It’s that time of year: performance reviews. You’re concerned about your own performance review process, what your manager(s) might say, and potentially whether you’ll be eligible for a pay increase, bonus, or promotion. All those concerns don’t even cover the anxiety you might feel if your company includes peer-feedback and 360-degree feedback elements in reviews. Writing a peer review is another level of pressure: it takes up valuable time, you’re not always sure how to phrase your feedback, and there’s the concern that if you have negative things to say, it might affect your coworker’s job. It’s understandable that this is all a little stressful, but by keeping some helpful tips in mind, you can learn how to write a performance evaluation for a team member — and even see it as a positive thing.
Most of us would rather do a number of unpleasant tasks before readily giving feedback on a fellow employee's performance appraisal. Both giving and receiving feedback can feel vulnerable, and many of us are afraid we don’t know how to give feedback without sounding like a jerk. This feeling definitely applies to peer reviews, especially because you have to do them. Rather than letting your discomfort about writing a peer review rule how you approach the process, though, consider the positive aspects: peer feedback is an invaluable part of the review cycle. After all, your team members work with you, so their perspective on your job performance can likely help you grow as much if not more than that of someone who supervises you, and you can provide that same insight to others.
It can be easy to see peer-reviews as a big chore when you’re busy at work, even when you do recognize the importance of peer feedback. One thing that can be really helpful is actually giving consistent feedback, and using feedback to be a better coworker. It’s great if you’ve got a performance management system in place where you can track how you and your coworker have helped one another — but if your company hasn’t incorporated feedback into its culture, you can still do some work to prepare for reviews. For example, you can take notes throughout the year to keep a record of what projects you’ve worked on together, how you’ve helped each other, any patterns you’ve noticed in their work, etc. That way, when it comes time for reviews, you have something to draw on to help you get started.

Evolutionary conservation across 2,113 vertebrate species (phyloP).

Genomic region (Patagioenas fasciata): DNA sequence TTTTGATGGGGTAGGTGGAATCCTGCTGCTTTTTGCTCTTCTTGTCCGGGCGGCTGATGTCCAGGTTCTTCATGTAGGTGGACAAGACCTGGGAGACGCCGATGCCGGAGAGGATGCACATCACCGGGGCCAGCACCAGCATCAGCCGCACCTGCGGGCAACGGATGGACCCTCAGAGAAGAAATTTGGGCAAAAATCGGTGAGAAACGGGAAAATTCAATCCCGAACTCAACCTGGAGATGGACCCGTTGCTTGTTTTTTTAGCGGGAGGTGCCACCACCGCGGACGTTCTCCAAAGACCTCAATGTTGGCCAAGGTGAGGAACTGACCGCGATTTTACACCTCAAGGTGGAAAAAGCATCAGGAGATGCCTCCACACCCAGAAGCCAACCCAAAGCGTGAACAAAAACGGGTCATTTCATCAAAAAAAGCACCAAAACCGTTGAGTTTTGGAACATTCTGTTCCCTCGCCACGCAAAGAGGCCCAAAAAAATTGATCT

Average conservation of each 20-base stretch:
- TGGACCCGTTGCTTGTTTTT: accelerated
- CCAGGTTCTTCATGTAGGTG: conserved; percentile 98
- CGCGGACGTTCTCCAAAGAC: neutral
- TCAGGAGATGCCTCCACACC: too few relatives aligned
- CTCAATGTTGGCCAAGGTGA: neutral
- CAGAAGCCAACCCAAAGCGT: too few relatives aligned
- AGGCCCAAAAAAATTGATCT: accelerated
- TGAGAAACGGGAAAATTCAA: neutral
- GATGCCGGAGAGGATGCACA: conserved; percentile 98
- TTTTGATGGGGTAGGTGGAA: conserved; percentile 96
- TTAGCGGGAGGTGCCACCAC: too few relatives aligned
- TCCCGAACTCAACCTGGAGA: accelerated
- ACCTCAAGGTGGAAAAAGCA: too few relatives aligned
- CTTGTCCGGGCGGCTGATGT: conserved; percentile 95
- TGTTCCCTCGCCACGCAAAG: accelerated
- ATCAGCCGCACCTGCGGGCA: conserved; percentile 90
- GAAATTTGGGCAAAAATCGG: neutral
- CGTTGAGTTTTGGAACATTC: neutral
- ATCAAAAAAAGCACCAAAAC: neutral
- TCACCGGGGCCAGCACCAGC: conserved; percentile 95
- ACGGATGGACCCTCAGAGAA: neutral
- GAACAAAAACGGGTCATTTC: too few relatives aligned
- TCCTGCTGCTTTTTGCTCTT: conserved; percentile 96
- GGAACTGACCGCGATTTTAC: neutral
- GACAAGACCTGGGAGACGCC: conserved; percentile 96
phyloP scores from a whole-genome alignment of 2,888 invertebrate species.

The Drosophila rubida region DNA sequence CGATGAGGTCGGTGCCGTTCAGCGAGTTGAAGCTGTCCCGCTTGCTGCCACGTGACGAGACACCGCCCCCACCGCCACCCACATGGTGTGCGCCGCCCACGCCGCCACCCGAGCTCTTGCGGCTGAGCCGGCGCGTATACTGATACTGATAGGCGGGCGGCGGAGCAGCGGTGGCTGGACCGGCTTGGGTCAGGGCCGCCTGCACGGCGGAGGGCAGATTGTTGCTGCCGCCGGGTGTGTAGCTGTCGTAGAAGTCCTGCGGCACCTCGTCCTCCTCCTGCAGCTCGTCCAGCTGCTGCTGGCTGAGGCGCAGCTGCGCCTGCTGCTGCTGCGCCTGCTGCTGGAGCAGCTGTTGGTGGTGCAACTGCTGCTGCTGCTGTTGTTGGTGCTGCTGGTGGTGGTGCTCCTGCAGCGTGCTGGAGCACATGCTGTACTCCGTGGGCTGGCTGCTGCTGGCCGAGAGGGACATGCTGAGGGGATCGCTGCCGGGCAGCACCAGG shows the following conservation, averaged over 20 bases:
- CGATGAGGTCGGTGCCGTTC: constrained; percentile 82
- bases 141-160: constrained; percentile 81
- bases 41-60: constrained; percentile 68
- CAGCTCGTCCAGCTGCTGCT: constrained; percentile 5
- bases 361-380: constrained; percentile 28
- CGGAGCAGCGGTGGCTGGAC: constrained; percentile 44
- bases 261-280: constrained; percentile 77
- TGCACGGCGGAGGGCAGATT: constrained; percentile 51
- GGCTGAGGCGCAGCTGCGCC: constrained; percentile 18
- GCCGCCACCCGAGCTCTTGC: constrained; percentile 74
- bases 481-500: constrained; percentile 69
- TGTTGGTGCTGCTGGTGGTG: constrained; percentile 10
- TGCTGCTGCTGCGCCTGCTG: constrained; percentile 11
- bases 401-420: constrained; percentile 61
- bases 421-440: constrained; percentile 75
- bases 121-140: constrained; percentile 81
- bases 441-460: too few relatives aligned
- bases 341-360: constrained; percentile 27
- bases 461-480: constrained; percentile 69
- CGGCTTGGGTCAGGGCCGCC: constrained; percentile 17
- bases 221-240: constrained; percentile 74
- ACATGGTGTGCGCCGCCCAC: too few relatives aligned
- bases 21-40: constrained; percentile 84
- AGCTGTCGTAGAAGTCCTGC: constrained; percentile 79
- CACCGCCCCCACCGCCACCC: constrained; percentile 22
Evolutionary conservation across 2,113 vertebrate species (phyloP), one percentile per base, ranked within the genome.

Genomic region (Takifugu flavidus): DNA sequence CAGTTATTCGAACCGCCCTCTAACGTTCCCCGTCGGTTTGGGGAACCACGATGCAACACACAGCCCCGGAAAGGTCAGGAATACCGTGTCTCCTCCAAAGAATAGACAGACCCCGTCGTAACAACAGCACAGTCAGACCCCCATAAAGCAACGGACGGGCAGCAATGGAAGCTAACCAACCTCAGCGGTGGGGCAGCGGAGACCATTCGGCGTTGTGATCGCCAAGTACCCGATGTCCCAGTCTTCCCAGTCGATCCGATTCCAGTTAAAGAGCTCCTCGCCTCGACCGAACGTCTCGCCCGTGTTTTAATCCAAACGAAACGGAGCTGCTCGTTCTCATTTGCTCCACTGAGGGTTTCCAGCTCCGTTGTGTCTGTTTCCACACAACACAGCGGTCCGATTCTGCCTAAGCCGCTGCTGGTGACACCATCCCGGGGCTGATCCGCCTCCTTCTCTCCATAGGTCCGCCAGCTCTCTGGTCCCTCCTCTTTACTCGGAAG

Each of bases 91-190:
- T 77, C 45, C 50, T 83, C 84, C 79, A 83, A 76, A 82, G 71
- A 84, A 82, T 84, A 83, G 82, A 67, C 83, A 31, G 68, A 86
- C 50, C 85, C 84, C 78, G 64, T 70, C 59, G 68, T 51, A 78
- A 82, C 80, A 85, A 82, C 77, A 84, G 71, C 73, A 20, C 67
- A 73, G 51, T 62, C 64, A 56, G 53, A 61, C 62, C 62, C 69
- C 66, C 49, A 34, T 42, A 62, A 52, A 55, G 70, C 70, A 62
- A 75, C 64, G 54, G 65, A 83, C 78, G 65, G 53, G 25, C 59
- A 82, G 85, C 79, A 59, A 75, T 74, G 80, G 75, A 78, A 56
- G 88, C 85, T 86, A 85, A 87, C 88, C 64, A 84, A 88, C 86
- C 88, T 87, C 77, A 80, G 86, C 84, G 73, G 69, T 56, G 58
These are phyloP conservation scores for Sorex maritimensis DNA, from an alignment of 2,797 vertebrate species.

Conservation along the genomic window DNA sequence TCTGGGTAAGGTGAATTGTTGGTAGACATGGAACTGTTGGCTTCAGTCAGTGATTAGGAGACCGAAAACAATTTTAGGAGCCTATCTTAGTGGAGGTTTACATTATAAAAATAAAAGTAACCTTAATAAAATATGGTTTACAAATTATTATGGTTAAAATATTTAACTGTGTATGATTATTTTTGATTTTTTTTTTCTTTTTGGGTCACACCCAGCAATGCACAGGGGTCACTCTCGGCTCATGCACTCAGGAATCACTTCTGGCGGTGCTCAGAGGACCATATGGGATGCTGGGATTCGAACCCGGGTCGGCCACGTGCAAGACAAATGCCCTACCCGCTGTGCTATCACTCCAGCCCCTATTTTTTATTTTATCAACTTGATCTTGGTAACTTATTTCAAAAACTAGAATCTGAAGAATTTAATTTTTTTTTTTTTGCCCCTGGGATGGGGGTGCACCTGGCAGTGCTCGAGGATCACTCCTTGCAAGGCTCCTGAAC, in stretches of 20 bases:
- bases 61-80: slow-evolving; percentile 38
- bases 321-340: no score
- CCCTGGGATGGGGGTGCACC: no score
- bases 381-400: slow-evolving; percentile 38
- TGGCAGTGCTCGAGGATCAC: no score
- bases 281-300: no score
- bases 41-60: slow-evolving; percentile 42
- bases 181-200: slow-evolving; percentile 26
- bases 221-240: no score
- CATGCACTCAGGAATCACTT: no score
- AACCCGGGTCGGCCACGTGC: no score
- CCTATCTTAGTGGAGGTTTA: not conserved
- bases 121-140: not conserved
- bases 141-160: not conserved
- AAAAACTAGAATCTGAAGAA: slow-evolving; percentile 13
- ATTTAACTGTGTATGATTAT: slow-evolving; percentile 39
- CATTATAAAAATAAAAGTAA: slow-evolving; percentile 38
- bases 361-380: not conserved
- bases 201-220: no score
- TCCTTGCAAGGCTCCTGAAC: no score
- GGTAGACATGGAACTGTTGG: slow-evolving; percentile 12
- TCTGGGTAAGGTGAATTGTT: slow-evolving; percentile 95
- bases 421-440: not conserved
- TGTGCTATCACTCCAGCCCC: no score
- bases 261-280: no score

In addition to doing a bit of prep work, it’s important to remember to keep it concise when providing coworker feedback. Don’t include more than a couple of strengths and a couple of weaknesses (4 key points, or 6 at most). Be succinct in describing them and give specific examples; this will help the manager collating responses, as well as keep you from going overboard.
It’s normal to be concerned that your constructive feedback might have a negative impact on your coworker, especially if what you have to share is critical. However, in an Evil HR Lady column for CBS, HR expert Suzanne Lucas reminds readers that in a 360 review your manager will: “look at your knowledge, skills, abilities, and attributes, but also consults your peers and direct reports.” In other words, so much is going into that review that it’s unlikely your critical feedback will threaten someone’s job. If you give only positive feedback while writing a peer review and don’t share an opportunity for improvement, it’s possible no one else will let them know. This is especially true if your feedback specifically has to do with how your positions interact— you don’t want to miss the opportunity to let them know, and in turn, make working with them an easier and more pleasant experience.
That being said, you don’t necessarily have to be harsh: as dean of the Villanova School of Business Joyce E. A. Russell writes for Forbes, “you have to give honest feedback to people who are not doing what they should be doing, but you can still do this in a kind, compassionate, nice and firm way.” You can write your performance review in a way that is useful and forthright, but kind.
The benefits of peer feedback in a review cycle are clear, but peer feedback and peer coaching can have a host of positive impacts on your experience, on your job, and on the work environment in general. HBR notes that peer coaching helps tackle the rampant problem of workplace loneliness by fostering one-on-one connection so that people feel more engaged. When you’re genuinely interested in helping your peers through feedback, whether during the review cycle or day-to-day, it improves their experience at work.
Seemingly tiny things can also be impactful: Babson College’s Kerry Roberts Gibson and Boston College’s Beth Schinoff wrote in HBR that the little things really impact our work relationships: “....coworker relationships are actually made up of a series of ‘micromoves’ — small actions or behaviors that seem inconsequential in the moment but affect how we relate to one another.” Something, like holding a door open or giving your coworker praise for a job well done, “can bring people together and help build long-term trust, researchers suggest.” So, peer feedback, both inside and outside the review process, can make a huge difference to your work relationships.
Peer reviews don’t have to be daunting — with a little prep and thought, they can be relatively painless. Even better, you can utilize reviews to get in the habit of providing regular feedback, which will have a positive impact on your relationships at work, too!